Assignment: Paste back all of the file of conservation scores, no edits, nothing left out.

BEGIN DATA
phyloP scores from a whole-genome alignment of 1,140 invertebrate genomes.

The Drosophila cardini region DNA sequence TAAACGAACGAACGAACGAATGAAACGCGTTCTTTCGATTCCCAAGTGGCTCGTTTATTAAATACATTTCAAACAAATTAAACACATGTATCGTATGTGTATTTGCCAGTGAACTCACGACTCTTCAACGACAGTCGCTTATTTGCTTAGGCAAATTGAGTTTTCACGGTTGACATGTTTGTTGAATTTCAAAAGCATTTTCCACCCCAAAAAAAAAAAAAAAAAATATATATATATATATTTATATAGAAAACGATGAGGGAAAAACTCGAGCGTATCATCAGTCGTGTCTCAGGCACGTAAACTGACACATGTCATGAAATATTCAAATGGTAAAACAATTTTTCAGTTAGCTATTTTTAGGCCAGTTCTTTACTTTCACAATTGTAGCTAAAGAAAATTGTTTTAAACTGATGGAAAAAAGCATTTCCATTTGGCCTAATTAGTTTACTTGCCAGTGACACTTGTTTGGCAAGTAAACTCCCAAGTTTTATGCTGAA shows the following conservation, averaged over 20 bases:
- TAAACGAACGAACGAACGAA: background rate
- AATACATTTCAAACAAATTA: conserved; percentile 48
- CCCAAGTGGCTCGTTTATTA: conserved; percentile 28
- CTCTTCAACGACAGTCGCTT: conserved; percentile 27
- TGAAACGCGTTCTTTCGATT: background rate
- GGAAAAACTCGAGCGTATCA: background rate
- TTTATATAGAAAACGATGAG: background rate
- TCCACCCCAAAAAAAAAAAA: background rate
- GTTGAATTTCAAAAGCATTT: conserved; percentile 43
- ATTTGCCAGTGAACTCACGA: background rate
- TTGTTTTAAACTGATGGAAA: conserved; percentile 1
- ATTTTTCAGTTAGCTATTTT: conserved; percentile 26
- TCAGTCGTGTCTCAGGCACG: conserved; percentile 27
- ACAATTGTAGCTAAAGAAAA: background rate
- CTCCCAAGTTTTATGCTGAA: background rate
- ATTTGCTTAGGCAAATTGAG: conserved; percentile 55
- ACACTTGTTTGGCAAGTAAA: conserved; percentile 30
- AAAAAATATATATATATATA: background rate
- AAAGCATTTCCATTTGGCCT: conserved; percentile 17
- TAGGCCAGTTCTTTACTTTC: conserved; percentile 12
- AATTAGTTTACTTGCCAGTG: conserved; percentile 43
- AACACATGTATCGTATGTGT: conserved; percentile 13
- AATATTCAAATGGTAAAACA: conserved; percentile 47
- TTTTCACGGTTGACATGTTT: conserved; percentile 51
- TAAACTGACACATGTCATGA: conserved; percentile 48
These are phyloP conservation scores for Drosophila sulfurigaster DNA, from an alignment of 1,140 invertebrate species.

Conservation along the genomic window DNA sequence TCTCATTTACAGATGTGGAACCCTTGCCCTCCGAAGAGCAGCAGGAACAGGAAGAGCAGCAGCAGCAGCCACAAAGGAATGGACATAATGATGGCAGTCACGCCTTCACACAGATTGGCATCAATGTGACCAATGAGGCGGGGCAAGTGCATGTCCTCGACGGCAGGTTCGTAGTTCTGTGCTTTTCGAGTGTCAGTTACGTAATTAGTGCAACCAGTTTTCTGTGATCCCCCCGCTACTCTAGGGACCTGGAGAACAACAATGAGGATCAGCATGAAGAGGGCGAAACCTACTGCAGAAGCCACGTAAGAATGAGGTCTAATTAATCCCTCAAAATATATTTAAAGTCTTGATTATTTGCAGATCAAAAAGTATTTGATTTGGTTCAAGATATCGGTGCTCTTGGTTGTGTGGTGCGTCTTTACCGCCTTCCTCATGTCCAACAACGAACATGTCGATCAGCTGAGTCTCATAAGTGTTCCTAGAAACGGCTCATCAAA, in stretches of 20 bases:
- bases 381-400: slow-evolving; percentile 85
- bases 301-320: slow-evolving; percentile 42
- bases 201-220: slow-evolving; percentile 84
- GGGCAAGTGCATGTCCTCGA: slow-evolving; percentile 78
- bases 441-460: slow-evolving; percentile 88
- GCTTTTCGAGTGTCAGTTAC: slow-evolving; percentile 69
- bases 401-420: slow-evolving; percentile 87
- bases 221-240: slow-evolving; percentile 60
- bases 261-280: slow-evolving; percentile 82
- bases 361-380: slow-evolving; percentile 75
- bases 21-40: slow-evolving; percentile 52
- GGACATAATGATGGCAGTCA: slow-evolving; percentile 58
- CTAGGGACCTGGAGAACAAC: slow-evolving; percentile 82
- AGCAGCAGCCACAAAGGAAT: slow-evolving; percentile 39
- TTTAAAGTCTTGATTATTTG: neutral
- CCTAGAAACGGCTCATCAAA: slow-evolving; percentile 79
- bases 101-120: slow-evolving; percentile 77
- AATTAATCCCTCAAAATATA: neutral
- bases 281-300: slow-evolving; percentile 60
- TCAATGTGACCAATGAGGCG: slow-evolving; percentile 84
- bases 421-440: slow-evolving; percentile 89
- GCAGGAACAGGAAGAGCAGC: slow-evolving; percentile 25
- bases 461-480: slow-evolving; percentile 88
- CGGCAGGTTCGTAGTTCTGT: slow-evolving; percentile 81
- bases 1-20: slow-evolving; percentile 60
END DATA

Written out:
phyloP scores from a whole-genome alignment of 1,140 invertebrate genomes.

The Drosophila cardini region DNA sequence TAAACGAACGAACGAACGAATGAAACGCGTTCTTTCGATTCCCAAGTGGCTCGTTTATTAAATACATTTCAAACAAATTAAACACATGTATCGTATGTGTATTTGCCAGTGAACTCACGACTCTTCAACGACAGTCGCTTATTTGCTTAGGCAAATTGAGTTTTCACGGTTGACATGTTTGTTGAATTTCAAAAGCATTTTCCACCCCAAAAAAAAAAAAAAAAAATATATATATATATATTTATATAGAAAACGATGAGGGAAAAACTCGAGCGTATCATCAGTCGTGTCTCAGGCACGTAAACTGACACATGTCATGAAATATTCAAATGGTAAAACAATTTTTCAGTTAGCTATTTTTAGGCCAGTTCTTTACTTTCACAATTGTAGCTAAAGAAAATTGTTTTAAACTGATGGAAAAAAGCATTTCCATTTGGCCTAATTAGTTTACTTGCCAGTGACACTTGTTTGGCAAGTAAACTCCCAAGTTTTATGCTGAA shows the following conservation, averaged over 20 bases:
- TAAACGAACGAACGAACGAA: background rate
- AATACATTTCAAACAAATTA: conserved; percentile 48
- CCCAAGTGGCTCGTTTATTA: conserved; percentile 28
- CTCTTCAACGACAGTCGCTT: conserved; percentile 27
- TGAAACGCGTTCTTTCGATT: background rate
- GGAAAAACTCGAGCGTATCA: background rate
- TTTATATAGAAAACGATGAG: background rate
- TCCACCCCAAAAAAAAAAAA: background rate
- GTTGAATTTCAAAAGCATTT: conserved; percentile 43
- ATTTGCCAGTGAACTCACGA: background rate
- TTGTTTTAAACTGATGGAAA: conserved; percentile 1
- ATTTTTCAGTTAGCTATTTT: conserved; percentile 26
- TCAGTCGTGTCTCAGGCACG: conserved; percentile 27
- ACAATTGTAGCTAAAGAAAA: background rate
- CTCCCAAGTTTTATGCTGAA: background rate
- ATTTGCTTAGGCAAATTGAG: conserved; percentile 55
- ACACTTGTTTGGCAAGTAAA: conserved; percentile 30
- AAAAAATATATATATATATA: background rate
- AAAGCATTTCCATTTGGCCT: conserved; percentile 17
- TAGGCCAGTTCTTTACTTTC: conserved; percentile 12
- AATTAGTTTACTTGCCAGTG: conserved; percentile 43
- AACACATGTATCGTATGTGT: conserved; percentile 13
- AATATTCAAATGGTAAAACA: conserved; percentile 47
- TTTTCACGGTTGACATGTTT: conserved; percentile 51
- TAAACTGACACATGTCATGA: conserved; percentile 48
These are phyloP conservation scores for Drosophila sulfurigaster DNA, from an alignment of 1,140 invertebrate species.

Conservation along the genomic window DNA sequence TCTCATTTACAGATGTGGAACCCTTGCCCTCCGAAGAGCAGCAGGAACAGGAAGAGCAGCAGCAGCAGCCACAAAGGAATGGACATAATGATGGCAGTCACGCCTTCACACAGATTGGCATCAATGTGACCAATGAGGCGGGGCAAGTGCATGTCCTCGACGGCAGGTTCGTAGTTCTGTGCTTTTCGAGTGTCAGTTACGTAATTAGTGCAACCAGTTTTCTGTGATCCCCCCGCTACTCTAGGGACCTGGAGAACAACAATGAGGATCAGCATGAAGAGGGCGAAACCTACTGCAGAAGCCACGTAAGAATGAGGTCTAATTAATCCCTCAAAATATATTTAAAGTCTTGATTATTTGCAGATCAAAAAGTATTTGATTTGGTTCAAGATATCGGTGCTCTTGGTTGTGTGGTGCGTCTTTACCGCCTTCCTCATGTCCAACAACGAACATGTCGATCAGCTGAGTCTCATAAGTGTTCCTAGAAACGGCTCATCAAA, in stretches of 20 bases:
- bases 381-400: slow-evolving; percentile 85
- bases 301-320: slow-evolving; percentile 42
- bases 201-220: slow-evolving; percentile 84
- GGGCAAGTGCATGTCCTCGA: slow-evolving; percentile 78
- bases 441-460: slow-evolving; percentile 88
- GCTTTTCGAGTGTCAGTTAC: slow-evolving; percentile 69
- bases 401-420: slow-evolving; percentile 87
- bases 221-240: slow-evolving; percentile 60
- bases 261-280: slow-evolving; percentile 82
- bases 361-380: slow-evolving; percentile 75
- bases 21-40: slow-evolving; percentile 52
- GGACATAATGATGGCAGTCA: slow-evolving; percentile 58
- CTAGGGACCTGGAGAACAAC: slow-evolving; percentile 82
- AGCAGCAGCCACAAAGGAAT: slow-evolving; percentile 39
- TTTAAAGTCTTGATTATTTG: neutral
- CCTAGAAACGGCTCATCAAA: slow-evolving; percentile 79
- bases 101-120: slow-evolving; percentile 77
- AATTAATCCCTCAAAATATA: neutral
- bases 281-300: slow-evolving; percentile 60
- TCAATGTGACCAATGAGGCG: slow-evolving; percentile 84
- bases 421-440: slow-evolving; percentile 89
- GCAGGAACAGGAAGAGCAGC: slow-evolving; percentile 25
- bases 461-480: slow-evolving; percentile 88
- CGGCAGGTTCGTAGTTCTGT: slow-evolving; percentile 81
- bases 1-20: slow-evolving; percentile 60